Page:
Back on track

Thanks to sound legislation and a solid private/public sector partnership the Cayman Islands was the domicile of choice for fund administration in the 1990s; however, recent years have seen administrators move to other jurisdictions for a number of reasons, including cost efficiency and immigration issues. The establishment of a new fund administration company here is therefore extremely good news for Cayman’s financial services industry and the jurisdiction as a whole. Business Editor Lindsey Turnbull reports.

Trinity Fund Administration was welcomed into the fold at a well-attended reception at Grand Old House last November, which included Cayman’s Premier McKeeva Bush, Health Secretary Mark Scotland, MLA Cline Glidden, other government officials as well as a large gathering of the private sector.

Natural evolution
Although Trinity Fund Administration is headquartered in Dublin the two main operators at Trinity both have strong Cayman connections.
John McCann, managing director of the company spent five years working at Midland Bank in Cayman (now known as HSBC) in the late 1980s and early 1990s and even maintained a home here until recently.
 
“We moved to Dublin in 1994 as our group client base was predominantly focused on India and the E.M.E.A. region as opposed to North America, so it made sense to locate to a jurisdiction with a European time zone,” he explains.
 
McCann built up the business in the late 1990s and 2000s, creating a solid operation servicing funds while remaining a small and independent global boutique operation. During this time he still kept close contact with the Cayman Islands, as the majority of the investment funds Trinity serviced continued to be Cayman domiciled, travelling back twice a year for board meetings as well as trips for pleasure and to stay in touch with life-long friends.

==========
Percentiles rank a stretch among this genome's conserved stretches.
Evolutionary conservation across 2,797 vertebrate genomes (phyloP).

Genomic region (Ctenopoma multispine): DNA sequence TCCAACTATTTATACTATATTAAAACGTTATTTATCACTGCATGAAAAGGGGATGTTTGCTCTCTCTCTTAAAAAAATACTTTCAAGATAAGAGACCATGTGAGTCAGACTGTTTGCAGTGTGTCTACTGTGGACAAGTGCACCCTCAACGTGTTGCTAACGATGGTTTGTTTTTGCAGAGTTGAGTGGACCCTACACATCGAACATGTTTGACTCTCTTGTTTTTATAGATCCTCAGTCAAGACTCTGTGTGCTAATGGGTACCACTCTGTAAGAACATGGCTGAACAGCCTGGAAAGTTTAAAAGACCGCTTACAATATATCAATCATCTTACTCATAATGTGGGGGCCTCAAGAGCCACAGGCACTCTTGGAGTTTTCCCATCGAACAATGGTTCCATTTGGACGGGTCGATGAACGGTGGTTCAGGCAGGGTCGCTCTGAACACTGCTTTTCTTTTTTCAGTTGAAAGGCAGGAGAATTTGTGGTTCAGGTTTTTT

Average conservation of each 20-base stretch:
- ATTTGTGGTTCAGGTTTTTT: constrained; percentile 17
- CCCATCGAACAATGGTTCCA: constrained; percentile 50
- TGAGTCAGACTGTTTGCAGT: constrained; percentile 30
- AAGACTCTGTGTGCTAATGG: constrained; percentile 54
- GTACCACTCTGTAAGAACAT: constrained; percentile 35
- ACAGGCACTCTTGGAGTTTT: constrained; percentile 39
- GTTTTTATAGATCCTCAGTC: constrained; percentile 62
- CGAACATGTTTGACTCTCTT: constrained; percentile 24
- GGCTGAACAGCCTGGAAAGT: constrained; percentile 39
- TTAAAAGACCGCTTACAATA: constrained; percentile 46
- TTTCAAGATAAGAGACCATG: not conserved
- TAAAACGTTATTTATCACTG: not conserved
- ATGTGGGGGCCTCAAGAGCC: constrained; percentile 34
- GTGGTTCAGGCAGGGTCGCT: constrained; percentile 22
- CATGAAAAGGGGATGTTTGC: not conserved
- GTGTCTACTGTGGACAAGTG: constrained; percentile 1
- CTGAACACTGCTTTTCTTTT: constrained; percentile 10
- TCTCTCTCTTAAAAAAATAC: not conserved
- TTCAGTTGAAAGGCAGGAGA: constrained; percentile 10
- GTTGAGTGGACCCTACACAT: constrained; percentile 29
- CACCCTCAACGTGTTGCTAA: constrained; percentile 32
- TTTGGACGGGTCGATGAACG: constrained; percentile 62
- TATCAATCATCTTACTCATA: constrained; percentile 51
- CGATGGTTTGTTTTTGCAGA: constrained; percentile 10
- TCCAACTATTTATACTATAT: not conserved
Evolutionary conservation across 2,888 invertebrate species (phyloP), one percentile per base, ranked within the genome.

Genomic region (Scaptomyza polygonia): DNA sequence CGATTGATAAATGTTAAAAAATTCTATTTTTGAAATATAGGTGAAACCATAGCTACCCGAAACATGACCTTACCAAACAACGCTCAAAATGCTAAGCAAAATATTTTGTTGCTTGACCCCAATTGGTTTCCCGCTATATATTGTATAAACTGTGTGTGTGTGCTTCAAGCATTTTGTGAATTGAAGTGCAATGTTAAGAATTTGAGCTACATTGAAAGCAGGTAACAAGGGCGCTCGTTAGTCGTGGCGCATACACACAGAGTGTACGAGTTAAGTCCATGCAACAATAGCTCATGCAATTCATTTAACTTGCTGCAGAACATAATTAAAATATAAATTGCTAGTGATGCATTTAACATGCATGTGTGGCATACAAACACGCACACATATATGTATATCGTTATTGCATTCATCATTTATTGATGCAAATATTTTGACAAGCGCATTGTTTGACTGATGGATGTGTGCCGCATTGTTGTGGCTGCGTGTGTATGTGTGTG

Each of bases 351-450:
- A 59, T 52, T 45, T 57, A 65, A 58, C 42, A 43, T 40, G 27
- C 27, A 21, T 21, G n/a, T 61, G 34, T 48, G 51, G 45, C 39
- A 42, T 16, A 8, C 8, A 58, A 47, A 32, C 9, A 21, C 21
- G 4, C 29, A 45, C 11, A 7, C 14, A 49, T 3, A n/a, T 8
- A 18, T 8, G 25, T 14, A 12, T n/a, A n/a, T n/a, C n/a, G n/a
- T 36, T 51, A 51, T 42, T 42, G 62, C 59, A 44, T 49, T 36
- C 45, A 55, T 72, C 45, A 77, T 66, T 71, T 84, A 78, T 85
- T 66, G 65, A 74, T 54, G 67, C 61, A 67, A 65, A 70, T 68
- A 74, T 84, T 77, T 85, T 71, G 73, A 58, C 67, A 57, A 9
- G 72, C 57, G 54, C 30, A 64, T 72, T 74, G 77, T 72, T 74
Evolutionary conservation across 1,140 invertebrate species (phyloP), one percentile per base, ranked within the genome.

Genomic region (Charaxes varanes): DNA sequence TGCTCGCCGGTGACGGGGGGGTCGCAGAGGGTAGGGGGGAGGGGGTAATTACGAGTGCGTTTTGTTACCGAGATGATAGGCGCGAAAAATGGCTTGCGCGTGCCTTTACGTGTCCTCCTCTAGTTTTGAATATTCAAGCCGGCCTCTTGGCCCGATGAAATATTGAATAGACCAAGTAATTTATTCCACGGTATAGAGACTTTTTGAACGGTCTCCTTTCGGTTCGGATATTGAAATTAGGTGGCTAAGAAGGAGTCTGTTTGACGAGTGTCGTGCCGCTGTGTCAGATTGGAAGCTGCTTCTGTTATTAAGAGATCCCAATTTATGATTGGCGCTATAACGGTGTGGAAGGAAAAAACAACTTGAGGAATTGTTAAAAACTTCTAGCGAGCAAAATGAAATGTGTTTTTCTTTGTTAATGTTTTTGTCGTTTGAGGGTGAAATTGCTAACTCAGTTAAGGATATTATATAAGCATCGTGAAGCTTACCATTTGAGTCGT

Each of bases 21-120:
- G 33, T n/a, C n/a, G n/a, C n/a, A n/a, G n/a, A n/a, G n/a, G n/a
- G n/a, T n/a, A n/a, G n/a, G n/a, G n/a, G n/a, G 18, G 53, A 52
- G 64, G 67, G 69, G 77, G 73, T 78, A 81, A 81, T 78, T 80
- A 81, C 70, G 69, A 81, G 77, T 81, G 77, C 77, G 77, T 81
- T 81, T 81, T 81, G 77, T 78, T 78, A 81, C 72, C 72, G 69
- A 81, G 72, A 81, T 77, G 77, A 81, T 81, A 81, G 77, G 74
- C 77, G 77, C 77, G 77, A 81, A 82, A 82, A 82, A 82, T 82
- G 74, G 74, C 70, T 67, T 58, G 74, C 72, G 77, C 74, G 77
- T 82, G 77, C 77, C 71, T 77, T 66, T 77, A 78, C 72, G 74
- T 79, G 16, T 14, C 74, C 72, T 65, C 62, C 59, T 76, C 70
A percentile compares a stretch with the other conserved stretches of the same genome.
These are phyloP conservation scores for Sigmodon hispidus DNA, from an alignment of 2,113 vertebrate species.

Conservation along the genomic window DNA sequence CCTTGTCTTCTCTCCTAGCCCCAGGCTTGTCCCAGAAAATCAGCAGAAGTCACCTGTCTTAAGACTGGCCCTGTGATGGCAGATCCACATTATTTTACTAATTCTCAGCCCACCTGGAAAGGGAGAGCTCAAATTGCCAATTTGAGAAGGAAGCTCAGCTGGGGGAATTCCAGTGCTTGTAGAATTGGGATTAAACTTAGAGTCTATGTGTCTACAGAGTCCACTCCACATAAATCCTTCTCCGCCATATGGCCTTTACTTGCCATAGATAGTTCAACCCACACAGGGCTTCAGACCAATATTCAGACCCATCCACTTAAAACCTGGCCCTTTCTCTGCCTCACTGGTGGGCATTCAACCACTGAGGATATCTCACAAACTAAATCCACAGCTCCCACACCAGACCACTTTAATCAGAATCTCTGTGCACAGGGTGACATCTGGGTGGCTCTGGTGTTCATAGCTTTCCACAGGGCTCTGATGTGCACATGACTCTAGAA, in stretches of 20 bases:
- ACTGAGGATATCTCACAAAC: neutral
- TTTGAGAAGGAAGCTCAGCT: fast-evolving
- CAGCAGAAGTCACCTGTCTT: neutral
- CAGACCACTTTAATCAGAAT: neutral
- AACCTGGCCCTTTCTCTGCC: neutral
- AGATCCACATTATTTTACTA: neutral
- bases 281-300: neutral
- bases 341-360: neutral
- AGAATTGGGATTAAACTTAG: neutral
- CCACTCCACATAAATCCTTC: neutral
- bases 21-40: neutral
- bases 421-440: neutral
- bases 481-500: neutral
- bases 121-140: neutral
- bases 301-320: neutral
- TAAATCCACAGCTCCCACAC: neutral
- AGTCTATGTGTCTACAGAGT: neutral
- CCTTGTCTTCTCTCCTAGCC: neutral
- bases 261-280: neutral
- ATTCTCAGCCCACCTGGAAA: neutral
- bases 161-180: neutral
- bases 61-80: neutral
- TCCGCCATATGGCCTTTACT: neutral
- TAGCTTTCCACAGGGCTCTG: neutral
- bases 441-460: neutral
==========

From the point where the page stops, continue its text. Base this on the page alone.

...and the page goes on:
Over time it became more apparent to McCann that having an operation in a US-based time zone would be a clear advantage for the firm, especially as the third party administrative landscape there was dramatically changing.
 
“The hedge fund industry evolved during this time from its initial cottage industry into a more institutional and increasingly sophisticated business. We had an increasing number of funds domiciled in Cayman so it made sense to establish a physical presence here,” he says.
 
Brad Cowdroy is Trinity Fund Administration (Cayman) Ltd’s General Manager and he has lived in Cayman for the past nine years and is married to a Caymanian, so his connections with the Island are also extremely close.
 
Brad says they looked at other jurisdictions when anticipating their expansion; however, Cayman was always the logical choice. Not only is Cayman regarded as the leading domicile for offshore hedge funds, but the legislative and operational framework in Cayman was more conducive to their business than elsewhere.
 
He states: “Guernsey and Jersey, for example, often require local administrators and local custodians when a fund is domiciled there. Cayman takes a much more business friendly and flexible approach, whilst maintaining the financial centre’s integrity, and was therefore a more attractive proposition in structuring one’s business.”